But that wasn’t the end. For the next two hours, with my legs still spread, they stitched me up. I had a tear that was, in the words of the midwife, “as deep as they go,” and it hurt like heck. The OB gave me anesthetic multiple times, but the pain didn’t stop. It seemed like the anesthetic wasn’t working, and I felt like they were pulling out my rectum with a meat hook (sorry for that mental image). Add to that that I couldn’t stay still. My thighs were shaking hard, which is not ideal when they’re trying to stitch you up down there. Those two hours were pretty miserable, as they come.
“When is this going to be over? Why can’t I rest?” I asked over and over, in tears. I didn’t feel brave—I didn’t want to cope anymore—I just wanted to be left alone.
Around 2am, it was finally time to rest.
Our doula, who had stayed that entire time, finally headed out. Alice was asleep in a bassinet next to me. I put on a hospital gown and went to sleep.
Unfortunately, I had to pee really badly. In the middle of the night, maybe around 4am, it became unbearable. My husband was sleeping on the other side of the room, and I was determined not to bother him–I knew he had just gotten the emotional and physical workout of this life. But I felt so, so weak, that I knew I couldn’t even get out of the bed alone, so I called the nurse. She helped me out of bed and to the toilet. Everything hurt. I sat on the toilet, but I couldn’t figure out how to pee. My bladder was crying for relief, but it’s like I couldn’t find the button to activate the release. And suddenly, I knew I was going to faint. “I’m going to pass out,” I said to the nurse, hoping I wouldn’t crash to the tile floor. The next thing I knew, I was on the floor of the bathroom, naked. There was blood everywhere, and faces upon faces were peering down at me. “Jenna! Can you hear me?” Rachel was saying, but it sounded like I was underwater. I passed out again. Someone had ammonia, which they waved under my nose to revive me. I made it into a wheelchair, and then passed out again, slumping over the side. By now, they had an IV in me (thank God for the IV lock!) and were giving me fluids, because I was dehydrated.
By the time I made it back into bed I realized that, despite the hoopla, I had never been able to pee after all. I spent the rest of the night with agony in my bladder. Which is why, after they served me breakfast the next morning, when I realized I could let a little urine out, I went ahead and just peed in the bed. My husband was standing next to me and I said “Baby, I just want to let you know that I’m peeing in the bed. And it feels so good.” There was no way I was passing up that opportunity!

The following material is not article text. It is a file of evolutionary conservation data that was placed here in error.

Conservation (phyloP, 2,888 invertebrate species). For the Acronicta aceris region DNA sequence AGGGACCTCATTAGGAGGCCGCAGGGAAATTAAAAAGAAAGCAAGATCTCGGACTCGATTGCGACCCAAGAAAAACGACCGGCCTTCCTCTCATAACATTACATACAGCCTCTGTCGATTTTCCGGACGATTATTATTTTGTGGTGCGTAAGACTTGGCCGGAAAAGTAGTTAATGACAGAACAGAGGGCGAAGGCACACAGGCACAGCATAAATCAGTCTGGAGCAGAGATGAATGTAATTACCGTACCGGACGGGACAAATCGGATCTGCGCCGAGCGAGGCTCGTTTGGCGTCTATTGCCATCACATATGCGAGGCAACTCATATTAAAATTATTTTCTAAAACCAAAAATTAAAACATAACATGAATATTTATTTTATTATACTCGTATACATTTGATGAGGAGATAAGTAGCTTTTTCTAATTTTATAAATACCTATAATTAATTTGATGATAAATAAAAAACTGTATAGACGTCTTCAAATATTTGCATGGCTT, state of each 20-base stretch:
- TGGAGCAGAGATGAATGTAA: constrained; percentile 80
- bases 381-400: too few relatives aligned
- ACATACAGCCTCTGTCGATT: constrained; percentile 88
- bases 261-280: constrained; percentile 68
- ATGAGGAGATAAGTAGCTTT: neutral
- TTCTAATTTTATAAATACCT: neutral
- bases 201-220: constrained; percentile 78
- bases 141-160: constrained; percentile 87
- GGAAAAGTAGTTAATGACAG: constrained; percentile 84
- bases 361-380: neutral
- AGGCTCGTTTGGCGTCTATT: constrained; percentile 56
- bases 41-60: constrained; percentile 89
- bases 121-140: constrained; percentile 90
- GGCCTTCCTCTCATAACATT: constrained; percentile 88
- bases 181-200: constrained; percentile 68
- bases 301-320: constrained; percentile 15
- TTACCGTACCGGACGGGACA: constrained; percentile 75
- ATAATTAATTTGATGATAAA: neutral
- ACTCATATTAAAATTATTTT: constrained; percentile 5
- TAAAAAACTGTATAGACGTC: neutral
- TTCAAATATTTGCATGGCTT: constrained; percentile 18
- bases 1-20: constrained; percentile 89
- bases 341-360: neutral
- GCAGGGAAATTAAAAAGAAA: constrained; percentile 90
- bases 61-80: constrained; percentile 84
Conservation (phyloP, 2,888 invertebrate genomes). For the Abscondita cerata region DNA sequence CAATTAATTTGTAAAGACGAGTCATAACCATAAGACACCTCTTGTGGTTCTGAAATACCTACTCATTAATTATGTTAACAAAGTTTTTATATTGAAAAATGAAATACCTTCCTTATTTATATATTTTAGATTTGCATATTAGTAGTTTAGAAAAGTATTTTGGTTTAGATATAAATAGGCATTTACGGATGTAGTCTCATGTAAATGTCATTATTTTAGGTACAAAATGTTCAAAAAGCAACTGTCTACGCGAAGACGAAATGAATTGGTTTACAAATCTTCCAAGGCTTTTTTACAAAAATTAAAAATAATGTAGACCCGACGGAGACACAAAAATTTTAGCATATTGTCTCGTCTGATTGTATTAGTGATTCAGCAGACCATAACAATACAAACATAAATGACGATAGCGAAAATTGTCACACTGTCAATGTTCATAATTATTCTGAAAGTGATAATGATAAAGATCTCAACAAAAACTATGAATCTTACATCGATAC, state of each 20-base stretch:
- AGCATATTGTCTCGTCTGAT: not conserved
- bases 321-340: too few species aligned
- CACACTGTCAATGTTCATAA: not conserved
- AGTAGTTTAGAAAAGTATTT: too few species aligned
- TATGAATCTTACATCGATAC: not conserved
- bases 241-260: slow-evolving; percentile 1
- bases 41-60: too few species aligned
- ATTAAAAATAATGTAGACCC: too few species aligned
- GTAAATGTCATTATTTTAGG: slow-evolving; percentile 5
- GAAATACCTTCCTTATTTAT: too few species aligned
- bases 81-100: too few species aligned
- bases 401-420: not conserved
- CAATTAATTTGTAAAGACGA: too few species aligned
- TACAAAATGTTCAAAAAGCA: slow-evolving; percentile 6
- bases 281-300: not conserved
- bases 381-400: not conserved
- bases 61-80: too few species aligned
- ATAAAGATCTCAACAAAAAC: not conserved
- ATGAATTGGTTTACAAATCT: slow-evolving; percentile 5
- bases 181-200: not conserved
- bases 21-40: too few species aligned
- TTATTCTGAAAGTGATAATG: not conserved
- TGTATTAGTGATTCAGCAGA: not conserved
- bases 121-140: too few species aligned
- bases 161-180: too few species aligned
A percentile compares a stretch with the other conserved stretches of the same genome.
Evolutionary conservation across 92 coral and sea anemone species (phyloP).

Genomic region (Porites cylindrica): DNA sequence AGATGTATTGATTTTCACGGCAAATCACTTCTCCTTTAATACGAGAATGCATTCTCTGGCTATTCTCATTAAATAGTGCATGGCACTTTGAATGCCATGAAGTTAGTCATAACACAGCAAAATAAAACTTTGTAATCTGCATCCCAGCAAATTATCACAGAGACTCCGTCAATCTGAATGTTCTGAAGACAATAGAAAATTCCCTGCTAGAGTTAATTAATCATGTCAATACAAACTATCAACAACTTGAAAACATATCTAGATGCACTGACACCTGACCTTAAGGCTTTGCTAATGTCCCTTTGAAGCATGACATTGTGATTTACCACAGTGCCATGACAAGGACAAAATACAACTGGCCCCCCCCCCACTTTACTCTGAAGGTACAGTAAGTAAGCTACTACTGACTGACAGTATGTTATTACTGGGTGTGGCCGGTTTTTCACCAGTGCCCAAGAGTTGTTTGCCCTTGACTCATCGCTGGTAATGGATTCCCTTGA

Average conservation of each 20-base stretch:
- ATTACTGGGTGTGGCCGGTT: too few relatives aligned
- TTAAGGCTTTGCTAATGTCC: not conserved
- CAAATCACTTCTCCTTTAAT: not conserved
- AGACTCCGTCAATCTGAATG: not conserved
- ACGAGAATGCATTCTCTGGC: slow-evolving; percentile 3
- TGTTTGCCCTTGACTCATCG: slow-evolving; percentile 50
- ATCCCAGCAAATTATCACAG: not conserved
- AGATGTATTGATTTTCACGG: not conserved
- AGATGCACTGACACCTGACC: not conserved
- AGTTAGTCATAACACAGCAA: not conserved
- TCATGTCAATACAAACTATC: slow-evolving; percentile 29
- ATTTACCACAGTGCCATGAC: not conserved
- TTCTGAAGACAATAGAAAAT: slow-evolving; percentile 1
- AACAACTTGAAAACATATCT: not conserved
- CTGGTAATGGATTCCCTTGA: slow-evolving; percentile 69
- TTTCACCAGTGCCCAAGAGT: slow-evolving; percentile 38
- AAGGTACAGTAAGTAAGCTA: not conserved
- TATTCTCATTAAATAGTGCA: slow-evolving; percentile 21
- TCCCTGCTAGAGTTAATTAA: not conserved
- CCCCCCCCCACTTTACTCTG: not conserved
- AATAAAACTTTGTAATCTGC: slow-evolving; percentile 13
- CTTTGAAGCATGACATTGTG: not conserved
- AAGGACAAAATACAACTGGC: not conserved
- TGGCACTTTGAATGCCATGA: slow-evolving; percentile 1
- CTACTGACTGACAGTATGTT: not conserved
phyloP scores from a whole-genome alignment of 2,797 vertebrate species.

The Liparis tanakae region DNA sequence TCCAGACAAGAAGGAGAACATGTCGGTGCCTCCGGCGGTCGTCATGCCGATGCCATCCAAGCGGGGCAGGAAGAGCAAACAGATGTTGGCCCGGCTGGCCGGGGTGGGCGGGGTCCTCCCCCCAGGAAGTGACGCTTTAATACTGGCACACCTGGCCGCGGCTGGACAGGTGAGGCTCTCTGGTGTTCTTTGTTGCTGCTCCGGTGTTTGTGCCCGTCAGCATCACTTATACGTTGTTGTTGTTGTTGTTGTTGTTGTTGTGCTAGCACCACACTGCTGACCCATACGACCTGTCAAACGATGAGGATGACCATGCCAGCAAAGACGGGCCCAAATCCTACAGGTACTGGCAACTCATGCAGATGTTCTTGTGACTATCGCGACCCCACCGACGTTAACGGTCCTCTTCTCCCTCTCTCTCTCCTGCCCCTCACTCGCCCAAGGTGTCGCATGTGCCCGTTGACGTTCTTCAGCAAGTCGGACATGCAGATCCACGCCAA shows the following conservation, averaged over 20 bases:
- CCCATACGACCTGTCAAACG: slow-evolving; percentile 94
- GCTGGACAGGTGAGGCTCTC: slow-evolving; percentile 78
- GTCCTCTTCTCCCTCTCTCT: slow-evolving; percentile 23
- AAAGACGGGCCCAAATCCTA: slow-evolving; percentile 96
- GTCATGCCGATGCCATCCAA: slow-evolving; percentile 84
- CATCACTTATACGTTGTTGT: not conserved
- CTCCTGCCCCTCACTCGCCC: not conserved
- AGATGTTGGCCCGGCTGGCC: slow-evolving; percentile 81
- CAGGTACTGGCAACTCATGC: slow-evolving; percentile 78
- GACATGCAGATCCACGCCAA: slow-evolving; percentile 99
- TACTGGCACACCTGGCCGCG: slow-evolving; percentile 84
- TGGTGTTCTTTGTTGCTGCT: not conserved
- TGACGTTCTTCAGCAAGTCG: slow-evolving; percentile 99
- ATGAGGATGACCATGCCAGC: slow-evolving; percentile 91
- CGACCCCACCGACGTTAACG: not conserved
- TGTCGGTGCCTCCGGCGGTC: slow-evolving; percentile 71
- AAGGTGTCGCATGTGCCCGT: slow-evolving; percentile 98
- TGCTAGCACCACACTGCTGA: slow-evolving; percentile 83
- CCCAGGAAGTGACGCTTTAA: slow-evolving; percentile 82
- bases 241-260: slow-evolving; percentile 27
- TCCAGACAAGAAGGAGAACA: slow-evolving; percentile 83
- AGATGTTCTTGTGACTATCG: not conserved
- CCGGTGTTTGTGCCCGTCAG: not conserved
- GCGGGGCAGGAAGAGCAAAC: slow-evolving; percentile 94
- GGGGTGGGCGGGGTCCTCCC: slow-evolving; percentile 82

A nurse came in later and helped me to the shower. I touched my belly, and it was so strange. It felt mushy and soft, like a lump of dough—not at all like my body should feel like. The nurse helped me put an ice pack (layered inside a giant pad held in place by mesh underwear—sexy!) on my nether regions. As soon as I was clean and dressed in a fresh hospital gown, I felt invigorated with new life. Everything was going to be okay. And now I could focus on Alice.
Even though I had felt abandoned by God at the beginning of the process, that first night when we checked into the birthing unit, and even though I can’t say I felt close to Him or even aware of Him during the delirious parts of my labor, looking back I can see his hand at work: Alice was born healthy. She latched on to breastfeed immediately. I was able to labor naturally, with no pitocin or pain meds, just like we planned and wanted. He sent Giselle at exactly the right time, just as things were starting to feel unmanageable (and my husband and I both agree that we couldn’t have done it without her—and we mean that). He gave my husband strength during what was the most difficult experience we’ve ever been through. And though the pain I went through was unbelievable and recovery really sucked, recovery was also very fast: by the sixth day of Alice’s life not only was I back in my skinny jeans, but I could walk pretty normally again. By day 14, I was spending the day downtown with my mom, shopping at Target and Macy’s and using my nursing cover in public for the first time. At this point, besides slightly wider hips, I look almost like I did before pregnancy (I think my long torso helped with the no stretch marks thing). I know it to be true: God has blessed us immensely.
The rest of our hospital stay went by so quickly. I remember bonding with Alice in wonder in the middle of the night as I fed her while my husband slept. I remember how hard it was to even move from side to side in the bed. Getting up to go the bathroom required amazing amounts of energy—I even needed help getting my legs over the side of the hospital bed. I remember how our pastor came to pray for us, and (I was still pretty out of it) suddenly I realized I had been aggressively picking my nose the entire time. I remember how it hurt to feed Alice, how soothing the lanolin was on my poor deformed nipples, and how the lactation consultation explained I had to flange her lips by tugging down her chin and opening up her lips, which helped enormously. I remember how Alice would start snorting when she got excited about eating, and how precious those little sounds were.
And when we were ready to go home and I had been wheeled into the lobby, I waited by the windows holding our tiny tot while my husband pulled up the car. I was still in pain, but I felt so peaceful. We were going home—and I was ready.
P.S. I hope I didn’t traumatize anyone. Love, the Screaming MadWoman of Birthing.